[Met Performance] CID:104180
Il Barbiere di Siviglia {143} Metropolitan Opera House: 01/24/1930.

(Review)


Metropolitan Opera House
January 24, 1930


IL BARBIERE DI SIVIGLIA {143}

Figaro..................Giuseppe De Luca
Rosina..................Amelita Galli-Curci [Last performance]
Count Almaviva..........Armand Tokatyan
Dr. Bartolo.............Pompilio Malatesta
Don Basilio.............Ezio Pinza
Berta...................Henriette Wakefield
Fiorello................Alfredo Gandolfi
Sergeant................Alfredo Gandolfi

Conductor...............Vincenzo Bellezza

[In the Lesson Scene Galli-Curci sang Deh torna mio bene (Proch) and Home sweet home from Clari (Bishop).]

Account of Charles D. Isaacson in the Telegraph of Amelita Galli-Curci's farewell:

It is a most unhappy circumstance that I, who was first in the city to hail Galli-Curci, queen of coloratura singing, should find it within my bounden duty to record as wise the decision which prompts the prima donna in bidding farewell to the opera house. This opinion was reached not only Friday, when for the last time Amelita Galli-Curci sang at the Metropolitan in Rossini's "Barber of Seville," but the previous Saturday, when she essayed the heroine in "Romeo and Juliet."

Fate has been extremely capricious with this extraordinary Roman woman. It denied her success in her early years in her native country and in South America, dangled her at the end of a string for agonizing months here, and finally gave her the most unprecedented leap into fame which has come in the present generation. Then it carried her to wealth and immortality, darkened her happiness with domestic mishaps, and finally attacked her physically in a manner as cruel as could befall one whose life is in her throat. This insidious and malignant internal disorder has gripped at the diva's throat and weakened her ability to strike at the topmost notes of her unique and individual voice.

It has been heartbreaking to those who love Galli-Curci and her art to watch her struggle for very breath itself in certain hazardous moments. These friends have hoped for the time when Mme. Galli-Curci's native common sense would cause her to change her school of singing, abandon the operatic stage and continue in the field of concert, where she may continue to serve the cause of beauty and art for at least a decade to come.

Friday night, as the much-sought Rossini, Mme. Galli-Curci made her operatic farewell. On the streets the ticket speculators did a rushing business, which corresponded with those days, only a few years ago, when a Galli-Curci night sent prices soaring.

Sixteen years ago, in Chicago, the prima donna, who had been refused persistently by the Metropolitan, the Boston Opera, the Chicago Opera, and the impresario of the Strand Theater (the then Mr. Rothapfel) managed through melodramatic diplomacy to win a place in an off-night performance at the Auditorium. It was as Gilda in "Rigoletto," and overnight she became immortal and the most demanded vocalist, outside Caruso in our time. For years the Metropolitan sought to win Galli-Curci's favor, and at last she joined the New York forces, singing on the [first] night.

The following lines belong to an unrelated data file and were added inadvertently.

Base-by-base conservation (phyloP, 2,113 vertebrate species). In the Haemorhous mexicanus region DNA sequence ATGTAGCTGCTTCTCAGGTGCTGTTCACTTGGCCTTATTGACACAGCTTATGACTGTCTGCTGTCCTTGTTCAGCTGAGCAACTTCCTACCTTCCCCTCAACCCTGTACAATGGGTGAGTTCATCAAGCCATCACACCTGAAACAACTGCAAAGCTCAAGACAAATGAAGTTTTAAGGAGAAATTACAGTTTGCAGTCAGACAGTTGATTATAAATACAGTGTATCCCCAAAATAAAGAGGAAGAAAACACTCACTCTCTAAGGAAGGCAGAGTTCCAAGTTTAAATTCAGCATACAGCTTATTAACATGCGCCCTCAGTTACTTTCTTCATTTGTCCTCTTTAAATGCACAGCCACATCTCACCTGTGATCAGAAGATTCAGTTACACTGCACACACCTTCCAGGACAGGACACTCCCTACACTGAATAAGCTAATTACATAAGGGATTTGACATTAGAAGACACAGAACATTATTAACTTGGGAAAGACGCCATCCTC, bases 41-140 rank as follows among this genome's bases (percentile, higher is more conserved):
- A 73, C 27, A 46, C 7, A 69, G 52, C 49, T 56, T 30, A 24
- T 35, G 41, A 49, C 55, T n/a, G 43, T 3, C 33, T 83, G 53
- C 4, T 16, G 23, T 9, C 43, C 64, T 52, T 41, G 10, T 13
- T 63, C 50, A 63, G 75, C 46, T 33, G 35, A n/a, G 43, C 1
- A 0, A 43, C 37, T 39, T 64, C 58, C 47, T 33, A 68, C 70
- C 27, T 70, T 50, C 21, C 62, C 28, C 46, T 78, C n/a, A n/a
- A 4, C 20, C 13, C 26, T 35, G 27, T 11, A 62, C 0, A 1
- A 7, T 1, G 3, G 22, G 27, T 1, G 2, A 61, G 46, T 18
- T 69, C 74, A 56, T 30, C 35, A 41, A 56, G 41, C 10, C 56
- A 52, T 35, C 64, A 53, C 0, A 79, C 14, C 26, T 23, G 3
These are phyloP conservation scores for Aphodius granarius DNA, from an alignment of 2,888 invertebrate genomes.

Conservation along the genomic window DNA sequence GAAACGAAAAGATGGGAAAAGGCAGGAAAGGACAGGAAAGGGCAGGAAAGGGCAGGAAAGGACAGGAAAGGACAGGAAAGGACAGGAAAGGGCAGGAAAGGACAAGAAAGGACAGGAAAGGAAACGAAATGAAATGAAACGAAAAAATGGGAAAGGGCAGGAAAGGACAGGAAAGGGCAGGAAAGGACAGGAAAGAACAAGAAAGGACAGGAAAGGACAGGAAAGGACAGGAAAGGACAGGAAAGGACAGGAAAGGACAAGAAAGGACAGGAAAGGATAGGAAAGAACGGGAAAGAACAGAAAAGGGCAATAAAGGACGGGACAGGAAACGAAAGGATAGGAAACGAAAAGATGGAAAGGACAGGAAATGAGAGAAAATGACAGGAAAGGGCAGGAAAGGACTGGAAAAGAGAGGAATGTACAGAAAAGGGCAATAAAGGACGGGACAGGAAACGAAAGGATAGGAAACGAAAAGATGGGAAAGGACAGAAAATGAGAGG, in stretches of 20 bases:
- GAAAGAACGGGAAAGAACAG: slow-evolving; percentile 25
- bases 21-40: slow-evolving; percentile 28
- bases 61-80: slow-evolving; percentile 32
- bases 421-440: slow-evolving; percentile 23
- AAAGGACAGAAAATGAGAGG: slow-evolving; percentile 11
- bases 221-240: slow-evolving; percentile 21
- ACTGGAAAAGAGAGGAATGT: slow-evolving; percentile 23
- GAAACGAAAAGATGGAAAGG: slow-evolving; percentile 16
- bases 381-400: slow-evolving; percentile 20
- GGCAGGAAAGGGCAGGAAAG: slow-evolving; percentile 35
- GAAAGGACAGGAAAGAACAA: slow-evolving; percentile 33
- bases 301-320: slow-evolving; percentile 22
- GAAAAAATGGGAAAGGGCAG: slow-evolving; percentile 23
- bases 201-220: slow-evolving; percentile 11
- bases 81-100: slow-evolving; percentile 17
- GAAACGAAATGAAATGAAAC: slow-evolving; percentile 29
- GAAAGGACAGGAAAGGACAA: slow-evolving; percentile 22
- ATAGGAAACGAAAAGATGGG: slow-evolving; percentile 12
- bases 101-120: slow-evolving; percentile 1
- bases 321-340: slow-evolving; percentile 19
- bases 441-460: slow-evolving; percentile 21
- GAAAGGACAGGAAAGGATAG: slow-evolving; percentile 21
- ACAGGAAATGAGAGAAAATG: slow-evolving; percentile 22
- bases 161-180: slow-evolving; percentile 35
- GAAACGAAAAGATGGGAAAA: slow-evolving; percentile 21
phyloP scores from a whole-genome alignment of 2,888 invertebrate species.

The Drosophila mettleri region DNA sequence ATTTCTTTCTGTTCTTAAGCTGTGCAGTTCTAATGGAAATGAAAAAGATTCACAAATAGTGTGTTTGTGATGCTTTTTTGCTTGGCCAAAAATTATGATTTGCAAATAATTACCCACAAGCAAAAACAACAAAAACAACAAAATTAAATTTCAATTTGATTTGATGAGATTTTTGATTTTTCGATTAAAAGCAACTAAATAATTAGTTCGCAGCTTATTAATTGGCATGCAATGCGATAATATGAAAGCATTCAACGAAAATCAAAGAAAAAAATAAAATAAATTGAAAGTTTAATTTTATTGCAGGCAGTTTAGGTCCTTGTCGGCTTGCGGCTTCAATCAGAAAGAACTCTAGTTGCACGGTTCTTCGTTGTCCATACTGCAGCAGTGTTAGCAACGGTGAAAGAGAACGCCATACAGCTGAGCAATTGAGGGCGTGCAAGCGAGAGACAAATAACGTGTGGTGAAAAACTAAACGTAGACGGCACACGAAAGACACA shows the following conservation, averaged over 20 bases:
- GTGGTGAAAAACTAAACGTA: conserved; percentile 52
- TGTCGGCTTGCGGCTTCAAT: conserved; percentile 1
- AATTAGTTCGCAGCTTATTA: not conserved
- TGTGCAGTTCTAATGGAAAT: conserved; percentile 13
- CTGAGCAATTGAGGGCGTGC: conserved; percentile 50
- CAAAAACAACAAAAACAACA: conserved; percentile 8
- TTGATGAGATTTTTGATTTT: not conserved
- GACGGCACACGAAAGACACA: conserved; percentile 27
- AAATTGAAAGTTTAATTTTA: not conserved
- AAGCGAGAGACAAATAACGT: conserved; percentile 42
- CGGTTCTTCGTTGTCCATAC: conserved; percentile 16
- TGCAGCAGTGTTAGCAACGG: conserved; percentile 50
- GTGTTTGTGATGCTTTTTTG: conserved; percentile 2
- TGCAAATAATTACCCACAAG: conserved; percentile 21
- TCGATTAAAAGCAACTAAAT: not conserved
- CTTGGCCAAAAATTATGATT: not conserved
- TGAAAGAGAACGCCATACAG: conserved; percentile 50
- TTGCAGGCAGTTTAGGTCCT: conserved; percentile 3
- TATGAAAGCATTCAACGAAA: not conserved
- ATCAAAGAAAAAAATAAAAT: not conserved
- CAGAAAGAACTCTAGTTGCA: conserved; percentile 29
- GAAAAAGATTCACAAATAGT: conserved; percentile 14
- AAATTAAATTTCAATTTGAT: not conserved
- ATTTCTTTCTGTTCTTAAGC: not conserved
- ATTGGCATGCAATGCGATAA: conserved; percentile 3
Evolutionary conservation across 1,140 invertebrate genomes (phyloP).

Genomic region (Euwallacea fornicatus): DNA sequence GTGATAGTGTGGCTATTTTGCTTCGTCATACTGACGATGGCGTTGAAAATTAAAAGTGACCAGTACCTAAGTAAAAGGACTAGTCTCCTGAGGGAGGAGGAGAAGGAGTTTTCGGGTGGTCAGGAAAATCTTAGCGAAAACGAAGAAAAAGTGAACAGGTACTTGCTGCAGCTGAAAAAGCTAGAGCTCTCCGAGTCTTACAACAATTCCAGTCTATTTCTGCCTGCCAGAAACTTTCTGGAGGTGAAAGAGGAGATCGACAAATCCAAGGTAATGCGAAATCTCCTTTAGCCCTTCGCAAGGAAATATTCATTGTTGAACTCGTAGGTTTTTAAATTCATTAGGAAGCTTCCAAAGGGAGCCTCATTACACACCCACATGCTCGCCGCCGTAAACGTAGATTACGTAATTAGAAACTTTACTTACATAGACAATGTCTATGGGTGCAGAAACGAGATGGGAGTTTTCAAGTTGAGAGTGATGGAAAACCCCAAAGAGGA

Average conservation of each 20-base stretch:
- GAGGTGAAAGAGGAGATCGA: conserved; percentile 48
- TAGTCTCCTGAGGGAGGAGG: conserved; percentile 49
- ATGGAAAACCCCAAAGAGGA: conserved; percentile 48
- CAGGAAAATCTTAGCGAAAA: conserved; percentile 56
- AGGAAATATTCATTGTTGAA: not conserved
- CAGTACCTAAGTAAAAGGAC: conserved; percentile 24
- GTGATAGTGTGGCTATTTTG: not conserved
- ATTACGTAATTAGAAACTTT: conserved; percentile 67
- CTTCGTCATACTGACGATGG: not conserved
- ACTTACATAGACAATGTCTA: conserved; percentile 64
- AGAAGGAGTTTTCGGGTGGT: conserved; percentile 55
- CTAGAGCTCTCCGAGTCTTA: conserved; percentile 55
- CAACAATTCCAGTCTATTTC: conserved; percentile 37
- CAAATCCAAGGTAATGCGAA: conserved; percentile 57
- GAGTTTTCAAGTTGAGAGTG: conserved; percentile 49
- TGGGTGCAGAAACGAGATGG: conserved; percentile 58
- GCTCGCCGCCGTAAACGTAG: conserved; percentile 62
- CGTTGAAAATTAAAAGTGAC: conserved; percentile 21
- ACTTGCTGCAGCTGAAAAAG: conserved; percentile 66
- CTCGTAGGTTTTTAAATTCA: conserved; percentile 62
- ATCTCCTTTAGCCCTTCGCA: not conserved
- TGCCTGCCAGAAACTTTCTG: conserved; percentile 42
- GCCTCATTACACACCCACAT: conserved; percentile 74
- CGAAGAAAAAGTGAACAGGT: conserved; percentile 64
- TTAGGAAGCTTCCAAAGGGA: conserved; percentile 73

Now, the swan song to her operatic career. The first aria given to Rosina, found Galli-Curci nervous and ill at ease, suffering from her inability to sustain the top range. However, she recovered, and had the joyous satisfaction of knowing that in all truth that she capitulated in the atmosphere of genuine triumph. The lesson scene brought a captivating rendition of the "Shadow Song" from "Dinorah," followed by her own personally accompanied 'Home Sweet Home" in English. The distinctive and flower-petal quality of Galli-Curci's fragrant voice was in rich evidence, lifting and winging its way into memories of the listeners. Where in all the garden of birds, is there such another as this human heaven-soaring songster?

Publics everywhere for years to come, may hear the concert appearances of Galli-Curci, in perfectly rendered songs of all lands, but no more will the patrons of opera know her except as a memory.

Responding to recalls, beyond number, and long into the night, the diva, surrounded by flowers, responded with a brief speech, and permitted her fellow artists to salute and kiss her hand. The cast which was summoned for the occasion was generally superior. Mr. De Luca was a bright, original and spirited Figaro; Mr. Pinza, an overdrawn Basilio, winning applause and laughter with illegitimate exaggerations; Mr. Malatesta, on the other hand, succeeded within the bounds of good taste and tradition. Mr. Tokatyan as the Count varied from very good to very poor work, the latter being in the first scene only. Good fun, which provoked laughter and good will, prevailed throughout. Mr. Bellezza conducted enthusiastically and tunefully. How good, how very good to hear the bubbling melodies of Gioachino Rossini, after many modern atonalists!



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